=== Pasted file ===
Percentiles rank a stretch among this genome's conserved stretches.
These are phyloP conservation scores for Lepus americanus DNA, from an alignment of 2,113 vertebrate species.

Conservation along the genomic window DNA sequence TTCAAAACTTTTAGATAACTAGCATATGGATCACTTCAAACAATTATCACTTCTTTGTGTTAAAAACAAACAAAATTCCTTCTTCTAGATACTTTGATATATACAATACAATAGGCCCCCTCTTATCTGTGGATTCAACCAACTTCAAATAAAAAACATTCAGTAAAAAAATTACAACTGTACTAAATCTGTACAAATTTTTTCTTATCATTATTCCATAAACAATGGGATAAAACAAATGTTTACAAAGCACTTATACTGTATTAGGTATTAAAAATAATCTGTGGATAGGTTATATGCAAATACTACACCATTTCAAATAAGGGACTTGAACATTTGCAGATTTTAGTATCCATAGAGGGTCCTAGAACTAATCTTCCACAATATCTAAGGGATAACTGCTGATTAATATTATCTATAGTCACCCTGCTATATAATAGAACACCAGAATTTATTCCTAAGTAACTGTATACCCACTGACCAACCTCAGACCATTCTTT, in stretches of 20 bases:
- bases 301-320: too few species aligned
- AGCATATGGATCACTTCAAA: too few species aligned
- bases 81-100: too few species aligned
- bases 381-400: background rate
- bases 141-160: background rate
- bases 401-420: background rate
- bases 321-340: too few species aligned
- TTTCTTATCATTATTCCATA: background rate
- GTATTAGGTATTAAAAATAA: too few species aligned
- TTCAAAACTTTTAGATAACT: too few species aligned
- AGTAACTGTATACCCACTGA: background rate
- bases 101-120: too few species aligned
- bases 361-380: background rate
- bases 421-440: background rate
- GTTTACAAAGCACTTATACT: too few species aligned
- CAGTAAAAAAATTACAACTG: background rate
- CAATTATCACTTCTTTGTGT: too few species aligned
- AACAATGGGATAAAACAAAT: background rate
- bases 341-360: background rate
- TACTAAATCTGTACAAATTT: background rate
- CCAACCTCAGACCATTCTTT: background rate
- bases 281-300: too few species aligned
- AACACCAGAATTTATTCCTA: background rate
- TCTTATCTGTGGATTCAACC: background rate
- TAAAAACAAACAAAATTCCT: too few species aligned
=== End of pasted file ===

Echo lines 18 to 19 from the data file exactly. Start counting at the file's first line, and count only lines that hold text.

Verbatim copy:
- GTTTACAAAGCACTTATACT: too few species aligned
- CAGTAAAAAAATTACAACTG: background rate